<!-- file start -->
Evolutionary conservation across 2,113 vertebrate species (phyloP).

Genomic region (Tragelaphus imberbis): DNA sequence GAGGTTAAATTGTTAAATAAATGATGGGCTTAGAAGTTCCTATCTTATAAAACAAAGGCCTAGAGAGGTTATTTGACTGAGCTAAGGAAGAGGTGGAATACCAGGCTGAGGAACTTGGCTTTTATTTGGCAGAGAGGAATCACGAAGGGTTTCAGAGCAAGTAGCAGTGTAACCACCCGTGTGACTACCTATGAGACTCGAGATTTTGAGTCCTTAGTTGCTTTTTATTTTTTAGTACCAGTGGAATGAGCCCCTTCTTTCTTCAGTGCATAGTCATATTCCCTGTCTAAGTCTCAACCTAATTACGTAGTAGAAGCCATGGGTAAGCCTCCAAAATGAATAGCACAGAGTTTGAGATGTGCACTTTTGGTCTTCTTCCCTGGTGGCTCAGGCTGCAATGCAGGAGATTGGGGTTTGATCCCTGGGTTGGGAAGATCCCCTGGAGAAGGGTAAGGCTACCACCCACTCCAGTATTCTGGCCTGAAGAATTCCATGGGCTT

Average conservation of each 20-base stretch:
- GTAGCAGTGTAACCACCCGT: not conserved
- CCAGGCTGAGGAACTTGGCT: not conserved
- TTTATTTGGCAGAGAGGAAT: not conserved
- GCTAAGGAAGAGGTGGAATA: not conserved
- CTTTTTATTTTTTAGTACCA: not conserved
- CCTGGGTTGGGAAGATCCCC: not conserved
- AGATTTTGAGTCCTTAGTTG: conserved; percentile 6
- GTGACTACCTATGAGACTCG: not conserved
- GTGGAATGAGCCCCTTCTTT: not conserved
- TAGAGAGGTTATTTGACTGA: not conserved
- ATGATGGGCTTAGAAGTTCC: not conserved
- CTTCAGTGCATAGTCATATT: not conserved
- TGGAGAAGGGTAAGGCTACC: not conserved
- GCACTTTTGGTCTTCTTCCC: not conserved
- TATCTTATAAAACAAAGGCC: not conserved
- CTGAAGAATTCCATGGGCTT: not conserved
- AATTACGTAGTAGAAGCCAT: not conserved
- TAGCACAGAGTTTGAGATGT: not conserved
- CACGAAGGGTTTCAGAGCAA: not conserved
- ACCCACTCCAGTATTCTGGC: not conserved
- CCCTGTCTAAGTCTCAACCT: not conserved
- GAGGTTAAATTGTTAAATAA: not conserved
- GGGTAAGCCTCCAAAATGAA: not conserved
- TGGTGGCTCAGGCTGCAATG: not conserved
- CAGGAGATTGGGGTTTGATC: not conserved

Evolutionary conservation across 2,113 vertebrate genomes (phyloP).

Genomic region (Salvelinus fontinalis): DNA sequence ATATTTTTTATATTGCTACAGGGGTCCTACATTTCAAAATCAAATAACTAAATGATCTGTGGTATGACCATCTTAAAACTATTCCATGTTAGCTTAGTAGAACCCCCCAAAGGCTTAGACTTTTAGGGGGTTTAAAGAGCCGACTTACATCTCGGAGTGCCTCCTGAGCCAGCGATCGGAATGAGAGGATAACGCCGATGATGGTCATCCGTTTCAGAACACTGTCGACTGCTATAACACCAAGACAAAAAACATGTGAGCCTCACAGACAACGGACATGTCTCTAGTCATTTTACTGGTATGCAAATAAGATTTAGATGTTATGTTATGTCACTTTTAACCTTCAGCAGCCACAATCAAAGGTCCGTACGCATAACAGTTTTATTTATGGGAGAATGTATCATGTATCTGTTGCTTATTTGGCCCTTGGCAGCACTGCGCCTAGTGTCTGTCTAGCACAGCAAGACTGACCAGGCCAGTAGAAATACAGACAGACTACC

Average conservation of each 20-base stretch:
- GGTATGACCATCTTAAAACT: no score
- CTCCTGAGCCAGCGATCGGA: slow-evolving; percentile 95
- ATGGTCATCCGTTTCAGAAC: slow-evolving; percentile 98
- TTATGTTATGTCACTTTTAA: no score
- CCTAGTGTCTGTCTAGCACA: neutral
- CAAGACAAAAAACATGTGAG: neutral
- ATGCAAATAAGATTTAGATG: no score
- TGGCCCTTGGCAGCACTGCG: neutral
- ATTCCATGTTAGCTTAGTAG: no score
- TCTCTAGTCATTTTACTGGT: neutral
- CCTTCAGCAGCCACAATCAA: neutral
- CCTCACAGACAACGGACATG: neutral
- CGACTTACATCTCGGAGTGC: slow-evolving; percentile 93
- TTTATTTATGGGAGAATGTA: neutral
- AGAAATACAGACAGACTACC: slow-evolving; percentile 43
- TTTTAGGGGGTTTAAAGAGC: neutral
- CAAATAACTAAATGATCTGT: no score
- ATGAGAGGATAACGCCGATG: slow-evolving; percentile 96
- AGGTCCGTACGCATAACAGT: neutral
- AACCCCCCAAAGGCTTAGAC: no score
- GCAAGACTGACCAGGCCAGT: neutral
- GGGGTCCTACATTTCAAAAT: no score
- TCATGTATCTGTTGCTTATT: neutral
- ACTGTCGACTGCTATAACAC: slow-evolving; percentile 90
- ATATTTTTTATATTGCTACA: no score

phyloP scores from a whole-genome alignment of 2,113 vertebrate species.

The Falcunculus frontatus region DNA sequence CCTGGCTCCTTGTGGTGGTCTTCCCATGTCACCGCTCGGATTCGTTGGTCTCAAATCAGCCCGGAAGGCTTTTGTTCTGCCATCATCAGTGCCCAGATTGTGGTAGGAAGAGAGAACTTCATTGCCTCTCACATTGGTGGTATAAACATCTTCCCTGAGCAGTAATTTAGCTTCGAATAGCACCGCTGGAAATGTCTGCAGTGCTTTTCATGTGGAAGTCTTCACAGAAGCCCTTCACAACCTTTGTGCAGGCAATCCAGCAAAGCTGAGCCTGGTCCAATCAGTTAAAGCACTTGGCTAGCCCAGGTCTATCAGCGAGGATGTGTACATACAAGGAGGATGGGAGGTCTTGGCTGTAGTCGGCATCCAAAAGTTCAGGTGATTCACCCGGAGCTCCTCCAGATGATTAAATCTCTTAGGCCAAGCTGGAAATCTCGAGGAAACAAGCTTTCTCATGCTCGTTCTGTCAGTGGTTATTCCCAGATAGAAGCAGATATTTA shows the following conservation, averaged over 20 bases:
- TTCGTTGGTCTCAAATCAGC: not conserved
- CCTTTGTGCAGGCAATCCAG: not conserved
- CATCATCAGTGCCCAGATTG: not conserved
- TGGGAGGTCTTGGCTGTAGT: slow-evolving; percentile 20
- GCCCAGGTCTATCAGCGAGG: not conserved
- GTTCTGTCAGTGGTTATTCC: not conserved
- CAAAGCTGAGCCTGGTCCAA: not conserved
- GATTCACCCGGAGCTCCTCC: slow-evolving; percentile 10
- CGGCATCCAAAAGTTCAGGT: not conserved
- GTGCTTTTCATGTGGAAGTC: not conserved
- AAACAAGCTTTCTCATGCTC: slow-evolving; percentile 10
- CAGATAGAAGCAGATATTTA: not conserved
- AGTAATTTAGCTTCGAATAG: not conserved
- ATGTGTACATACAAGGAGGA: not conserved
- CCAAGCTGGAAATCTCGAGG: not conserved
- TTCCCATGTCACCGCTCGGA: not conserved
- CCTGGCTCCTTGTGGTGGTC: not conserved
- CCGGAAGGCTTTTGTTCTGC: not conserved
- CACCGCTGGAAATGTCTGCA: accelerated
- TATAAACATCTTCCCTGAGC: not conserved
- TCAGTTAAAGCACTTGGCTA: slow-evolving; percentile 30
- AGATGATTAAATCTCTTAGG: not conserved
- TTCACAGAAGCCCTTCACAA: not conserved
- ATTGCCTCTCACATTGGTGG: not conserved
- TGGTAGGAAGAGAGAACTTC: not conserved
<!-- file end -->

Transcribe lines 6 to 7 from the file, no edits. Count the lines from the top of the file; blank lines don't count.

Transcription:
- TTTATTTGGCAGAGAGGAAT: not conserved
- GCTAAGGAAGAGGTGGAATA: not conserved